How to choose a tattoo machine
Choosing a tattoo machine is a personal matter. The best way to find a tattoo machine that suits you is to visit a trade show, and if possible try out some machines before you invest in any.
Essentially the gun is a paintbrush which allows you to paint a picture, so getting the right one is important. Whether you choose coil or rotary, you need to be sure that the ink and any accessories you may need are also readily available.
Talking to other tattoo artists on a forum is a great way to hear other people's points of view, and to get ideas of which guns are best to invest in, and which are best avoided.
Rotary Tattoo Machines
Rotary Tattoo Mchines are named for their mechanics: a needle is attached to the top of a rotating cylinder, and the rotation steadily drives the needle in and out of the skin. This results in quiet, gentle application of ink. The consistency of the needle’s movement makes it great for filling in color evenly. They’re also quite easy to use, with few moving parts for simple maintenance.
There are some drawbacks to rotary tattoo machines. Because of the nature of the rotation, you have to use a complete stroke (in and out). Also, it’s not easy to shade with rotary machine since they are so smooth and consistent with the needle drive.
Although most of these use electric motors to turn the cylinder, a relatively recent invention of pneumatic machines are also available.
Quieter than the coil machine
Less damage to skin
Easy to use for beginners
Meddle movement in fast and consistent
Better for filler work
Line depth and shading is often more difficult
Full stroke is needed to complete the motion
Fast needle movement sometimes makes it hard to create stitched lines
Coil Tattoo Machines
Coil tattoo machines are more common than rotary machines. When you think of tattooing and that trademark buzz associated with it, you’re thinking of coil tattoo machines. These machines have current running through their coils to create an electromagnetic field that closes and breaks a circuit in a rapid, periodic manner, pulling an armature bar (along with the attached tattoo needle) into the skin and then springs it back. While most are double-coiled, single or triple coil tattoo machines are available as well. Coil tattoo machines are highly customizable, but be careful with your warranty to be sure alterations don’t void any guarantees.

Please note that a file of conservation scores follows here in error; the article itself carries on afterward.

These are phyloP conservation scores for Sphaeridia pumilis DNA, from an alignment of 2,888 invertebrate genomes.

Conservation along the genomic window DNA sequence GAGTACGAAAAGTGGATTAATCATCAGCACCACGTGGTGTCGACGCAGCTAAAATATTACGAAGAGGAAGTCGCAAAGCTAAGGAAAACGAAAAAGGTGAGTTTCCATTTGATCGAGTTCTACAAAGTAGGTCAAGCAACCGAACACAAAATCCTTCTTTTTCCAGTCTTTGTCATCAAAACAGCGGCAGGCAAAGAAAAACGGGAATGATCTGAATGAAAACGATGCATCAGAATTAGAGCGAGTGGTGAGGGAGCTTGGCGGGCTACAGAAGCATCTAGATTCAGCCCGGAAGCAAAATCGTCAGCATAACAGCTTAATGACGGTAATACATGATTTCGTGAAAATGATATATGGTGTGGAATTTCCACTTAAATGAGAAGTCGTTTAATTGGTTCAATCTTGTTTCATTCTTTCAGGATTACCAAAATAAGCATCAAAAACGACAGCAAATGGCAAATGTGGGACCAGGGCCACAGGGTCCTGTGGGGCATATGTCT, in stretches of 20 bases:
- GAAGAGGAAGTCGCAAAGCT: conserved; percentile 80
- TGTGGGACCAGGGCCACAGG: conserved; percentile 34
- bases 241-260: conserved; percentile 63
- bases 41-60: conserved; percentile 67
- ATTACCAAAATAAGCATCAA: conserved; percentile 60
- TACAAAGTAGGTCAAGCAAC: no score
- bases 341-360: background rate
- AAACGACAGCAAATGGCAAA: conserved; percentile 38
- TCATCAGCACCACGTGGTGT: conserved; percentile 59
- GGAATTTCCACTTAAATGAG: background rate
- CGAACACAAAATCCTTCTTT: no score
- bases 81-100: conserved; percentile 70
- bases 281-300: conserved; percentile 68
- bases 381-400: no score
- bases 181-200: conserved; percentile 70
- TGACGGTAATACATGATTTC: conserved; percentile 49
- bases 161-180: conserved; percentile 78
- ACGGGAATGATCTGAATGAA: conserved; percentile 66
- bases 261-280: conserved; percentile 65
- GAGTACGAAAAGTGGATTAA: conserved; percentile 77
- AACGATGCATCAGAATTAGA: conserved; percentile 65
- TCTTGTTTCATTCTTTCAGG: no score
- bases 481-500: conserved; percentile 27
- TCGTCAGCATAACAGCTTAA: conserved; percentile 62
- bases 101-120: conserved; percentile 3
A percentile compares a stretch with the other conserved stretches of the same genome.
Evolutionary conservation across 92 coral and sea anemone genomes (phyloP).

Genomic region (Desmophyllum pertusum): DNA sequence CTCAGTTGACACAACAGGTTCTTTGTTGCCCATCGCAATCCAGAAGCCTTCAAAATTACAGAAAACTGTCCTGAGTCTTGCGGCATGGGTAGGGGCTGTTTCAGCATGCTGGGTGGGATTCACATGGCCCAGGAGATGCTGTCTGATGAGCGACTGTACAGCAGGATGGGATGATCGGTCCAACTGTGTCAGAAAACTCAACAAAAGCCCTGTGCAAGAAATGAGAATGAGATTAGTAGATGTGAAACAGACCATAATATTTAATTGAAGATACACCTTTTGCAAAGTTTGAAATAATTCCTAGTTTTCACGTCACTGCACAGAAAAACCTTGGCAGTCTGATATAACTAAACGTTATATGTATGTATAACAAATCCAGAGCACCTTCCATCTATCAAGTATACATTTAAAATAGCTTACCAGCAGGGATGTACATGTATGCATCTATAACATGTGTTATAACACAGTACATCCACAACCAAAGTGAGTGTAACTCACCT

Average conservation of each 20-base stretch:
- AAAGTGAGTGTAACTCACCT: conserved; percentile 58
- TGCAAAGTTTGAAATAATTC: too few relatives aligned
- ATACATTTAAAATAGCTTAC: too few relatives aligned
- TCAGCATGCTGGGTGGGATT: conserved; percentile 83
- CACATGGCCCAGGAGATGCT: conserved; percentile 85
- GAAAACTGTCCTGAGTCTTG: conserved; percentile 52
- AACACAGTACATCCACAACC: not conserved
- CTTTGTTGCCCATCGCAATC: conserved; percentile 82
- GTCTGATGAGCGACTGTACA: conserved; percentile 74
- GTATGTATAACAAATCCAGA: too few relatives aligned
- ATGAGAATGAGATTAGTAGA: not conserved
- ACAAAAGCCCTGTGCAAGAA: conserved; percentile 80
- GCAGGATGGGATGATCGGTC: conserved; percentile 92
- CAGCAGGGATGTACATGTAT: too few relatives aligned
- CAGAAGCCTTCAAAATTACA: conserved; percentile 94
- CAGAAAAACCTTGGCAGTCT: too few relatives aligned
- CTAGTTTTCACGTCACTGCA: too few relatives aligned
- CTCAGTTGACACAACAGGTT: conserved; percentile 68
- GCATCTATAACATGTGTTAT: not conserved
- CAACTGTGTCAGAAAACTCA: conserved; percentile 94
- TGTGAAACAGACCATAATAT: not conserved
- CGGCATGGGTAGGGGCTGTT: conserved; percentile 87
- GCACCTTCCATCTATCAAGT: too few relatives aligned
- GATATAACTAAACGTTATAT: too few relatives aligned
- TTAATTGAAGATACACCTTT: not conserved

These machines hit a lot harder than rotary machines, meaning healing might be slower and more skin damage is possible (especially with unskilled application from the artist). However, more intricate linework can be created than with the steady rotary machines. The artist has more control over the depth and power. This control doesn’t come easily, so it’s better for experienced artists. With so many moving parts and a variable number of coils, it’s easy to modify these machines, but at the same time, they tend to require more maintenance and tuning.
Makes very smooth, refined lines
Faster completion time
Great for intricate lines
Has an overall better control
Easy to build your own machine